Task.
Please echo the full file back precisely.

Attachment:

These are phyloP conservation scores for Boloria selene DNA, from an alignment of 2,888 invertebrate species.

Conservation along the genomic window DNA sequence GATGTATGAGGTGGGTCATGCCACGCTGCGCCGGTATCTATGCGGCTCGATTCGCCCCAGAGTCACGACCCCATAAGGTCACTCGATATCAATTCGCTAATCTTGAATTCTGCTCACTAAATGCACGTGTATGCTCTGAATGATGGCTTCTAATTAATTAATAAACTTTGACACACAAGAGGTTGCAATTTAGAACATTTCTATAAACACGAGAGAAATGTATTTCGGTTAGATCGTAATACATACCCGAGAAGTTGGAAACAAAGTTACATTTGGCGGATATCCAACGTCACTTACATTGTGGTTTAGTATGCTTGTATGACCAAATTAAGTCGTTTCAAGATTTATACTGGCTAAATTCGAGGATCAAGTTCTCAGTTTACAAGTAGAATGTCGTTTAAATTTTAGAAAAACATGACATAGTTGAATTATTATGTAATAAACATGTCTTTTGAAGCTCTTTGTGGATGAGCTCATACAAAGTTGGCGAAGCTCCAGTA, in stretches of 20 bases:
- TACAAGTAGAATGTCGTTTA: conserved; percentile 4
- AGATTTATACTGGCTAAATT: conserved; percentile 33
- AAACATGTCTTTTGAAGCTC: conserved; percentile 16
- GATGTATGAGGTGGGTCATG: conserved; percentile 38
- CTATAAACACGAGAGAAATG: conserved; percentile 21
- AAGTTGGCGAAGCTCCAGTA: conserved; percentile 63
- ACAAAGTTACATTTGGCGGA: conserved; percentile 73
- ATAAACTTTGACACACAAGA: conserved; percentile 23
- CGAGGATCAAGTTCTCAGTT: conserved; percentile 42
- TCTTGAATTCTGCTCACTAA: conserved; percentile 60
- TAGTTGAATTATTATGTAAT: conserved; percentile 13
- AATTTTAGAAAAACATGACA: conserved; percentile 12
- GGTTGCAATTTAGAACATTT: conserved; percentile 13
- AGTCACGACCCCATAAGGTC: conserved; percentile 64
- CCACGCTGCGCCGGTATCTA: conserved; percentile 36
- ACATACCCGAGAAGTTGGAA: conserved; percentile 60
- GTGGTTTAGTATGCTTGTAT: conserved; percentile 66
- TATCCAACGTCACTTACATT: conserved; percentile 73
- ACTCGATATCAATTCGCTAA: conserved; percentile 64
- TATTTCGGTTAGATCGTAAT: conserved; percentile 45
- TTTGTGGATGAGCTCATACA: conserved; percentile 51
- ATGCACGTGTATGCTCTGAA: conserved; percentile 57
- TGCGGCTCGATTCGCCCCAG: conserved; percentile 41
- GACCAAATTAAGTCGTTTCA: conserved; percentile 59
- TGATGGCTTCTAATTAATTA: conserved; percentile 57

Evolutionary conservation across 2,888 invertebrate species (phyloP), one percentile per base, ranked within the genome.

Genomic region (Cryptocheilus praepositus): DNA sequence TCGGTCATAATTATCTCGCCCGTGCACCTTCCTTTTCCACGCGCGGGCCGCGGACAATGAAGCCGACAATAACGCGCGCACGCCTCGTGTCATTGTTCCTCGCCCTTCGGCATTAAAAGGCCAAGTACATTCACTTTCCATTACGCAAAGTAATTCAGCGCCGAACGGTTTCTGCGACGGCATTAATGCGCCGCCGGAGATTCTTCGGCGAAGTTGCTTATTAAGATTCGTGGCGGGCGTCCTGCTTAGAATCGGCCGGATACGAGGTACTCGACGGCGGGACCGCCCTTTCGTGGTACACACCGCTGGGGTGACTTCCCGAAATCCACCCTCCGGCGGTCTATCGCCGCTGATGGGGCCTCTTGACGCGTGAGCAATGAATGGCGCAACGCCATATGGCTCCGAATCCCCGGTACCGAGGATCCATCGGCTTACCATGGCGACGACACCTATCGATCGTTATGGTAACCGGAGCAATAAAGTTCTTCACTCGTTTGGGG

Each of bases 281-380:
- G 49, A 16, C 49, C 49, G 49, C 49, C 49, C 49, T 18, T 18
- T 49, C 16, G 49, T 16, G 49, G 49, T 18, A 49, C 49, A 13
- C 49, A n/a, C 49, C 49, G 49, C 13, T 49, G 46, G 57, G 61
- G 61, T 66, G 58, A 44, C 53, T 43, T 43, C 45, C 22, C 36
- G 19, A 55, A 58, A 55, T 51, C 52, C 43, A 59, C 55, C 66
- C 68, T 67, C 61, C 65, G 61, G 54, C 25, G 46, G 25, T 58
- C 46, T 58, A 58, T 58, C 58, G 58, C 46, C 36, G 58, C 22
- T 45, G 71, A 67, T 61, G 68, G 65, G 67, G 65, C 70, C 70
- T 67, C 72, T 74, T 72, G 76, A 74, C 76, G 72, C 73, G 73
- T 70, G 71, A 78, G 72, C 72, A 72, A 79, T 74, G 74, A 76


These are phyloP conservation scores for Boloria selene DNA, from an alignment of 2,888 invertebrate species.

Conservation along the genomic window DNA sequence GATGTATGAGGTGGGTCATGCCACGCTGCGCCGGTATCTATGCGGCTCGATTCGCCCCAGAGTCACGACCCCATAAGGTCACTCGATATCAATTCGCTAATCTTGAATTCTGCTCACTAAATGCACGTGTATGCTCTGAATGATGGCTTCTAATTAATTAATAAACTTTGACACACAAGAGGTTGCAATTTAGAACATTTCTATAAACACGAGAGAAATGTATTTCGGTTAGATCGTAATACATACCCGAGAAGTTGGAAACAAAGTTACATTTGGCGGATATCCAACGTCACTTACATTGTGGTTTAGTATGCTTGTATGACCAAATTAAGTCGTTTCAAGATTTATACTGGCTAAATTCGAGGATCAAGTTCTCAGTTTACAAGTAGAATGTCGTTTAAATTTTAGAAAAACATGACATAGTTGAATTATTATGTAATAAACATGTCTTTTGAAGCTCTTTGTGGATGAGCTCATACAAAGTTGGCGAAGCTCCAGTA, in stretches of 20 bases:
- TACAAGTAGAATGTCGTTTA: conserved; percentile 4
- AGATTTATACTGGCTAAATT: conserved; percentile 33
- AAACATGTCTTTTGAAGCTC: conserved; percentile 16
- GATGTATGAGGTGGGTCATG: conserved; percentile 38
- CTATAAACACGAGAGAAATG: conserved; percentile 21
- AAGTTGGCGAAGCTCCAGTA: conserved; percentile 63
- ACAAAGTTACATTTGGCGGA: conserved; percentile 73
- ATAAACTTTGACACACAAGA: conserved; percentile 23
- CGAGGATCAAGTTCTCAGTT: conserved; percentile 42
- TCTTGAATTCTGCTCACTAA: conserved; percentile 60
- TAGTTGAATTATTATGTAAT: conserved; percentile 13
- AATTTTAGAAAAACATGACA: conserved; percentile 12
- GGTTGCAATTTAGAACATTT: conserved; percentile 13
- AGTCACGACCCCATAAGGTC: conserved; percentile 64
- CCACGCTGCGCCGGTATCTA: conserved; percentile 36
- ACATACCCGAGAAGTTGGAA: conserved; percentile 60
- GTGGTTTAGTATGCTTGTAT: conserved; percentile 66
- TATCCAACGTCACTTACATT: conserved; percentile 73
- ACTCGATATCAATTCGCTAA: conserved; percentile 64
- TATTTCGGTTAGATCGTAAT: conserved; percentile 45
- TTTGTGGATGAGCTCATACA: conserved; percentile 51
- ATGCACGTGTATGCTCTGAA: conserved; percentile 57
- TGCGGCTCGATTCGCCCCAG: conserved; percentile 41
- GACCAAATTAAGTCGTTTCA: conserved; percentile 59
- TGATGGCTTCTAATTAATTA: conserved; percentile 57

Evolutionary conservation across 2,888 invertebrate species (phyloP), one percentile per base, ranked within the genome.

Genomic region (Cryptocheilus praepositus): DNA sequence TCGGTCATAATTATCTCGCCCGTGCACCTTCCTTTTCCACGCGCGGGCCGCGGACAATGAAGCCGACAATAACGCGCGCACGCCTCGTGTCATTGTTCCTCGCCCTTCGGCATTAAAAGGCCAAGTACATTCACTTTCCATTACGCAAAGTAATTCAGCGCCGAACGGTTTCTGCGACGGCATTAATGCGCCGCCGGAGATTCTTCGGCGAAGTTGCTTATTAAGATTCGTGGCGGGCGTCCTGCTTAGAATCGGCCGGATACGAGGTACTCGACGGCGGGACCGCCCTTTCGTGGTACACACCGCTGGGGTGACTTCCCGAAATCCACCCTCCGGCGGTCTATCGCCGCTGATGGGGCCTCTTGACGCGTGAGCAATGAATGGCGCAACGCCATATGGCTCCGAATCCCCGGTACCGAGGATCCATCGGCTTACCATGGCGACGACACCTATCGATCGTTATGGTAACCGGAGCAATAAAGTTCTTCACTCGTTTGGGG

Each of bases 281-380:
- G 49, A 16, C 49, C 49, G 49, C 49, C 49, C 49, T 18, T 18
- T 49, C 16, G 49, T 16, G 49, G 49, T 18, A 49, C 49, A 13
- C 49, A n/a, C 49, C 49, G 49, C 13, T 49, G 46, G 57, G 61
- G 61, T 66, G 58, A 44, C 53, T 43, T 43, C 45, C 22, C 36
- G 19, A 55, A 58, A 55, T 51, C 52, C 43, A 59, C 55, C 66
- C 68, T 67, C 61, C 65, G 61, G 54, C 25, G 46, G 25, T 58
- C 46, T 58, A 58, T 58, C 58, G 58, C 46, C 36, G 58, C 22
- T 45, G 71, A 67, T 61, G 68, G 65, G 67, G 65, C 70, C 70
- T 67, C 72, T 74, T 72, G 76, A 74, C 76, G 72, C 73, G 73
- T 70, G 71, A 78, G 72, C 72, A 72, A 79, T 74, G 74, A 76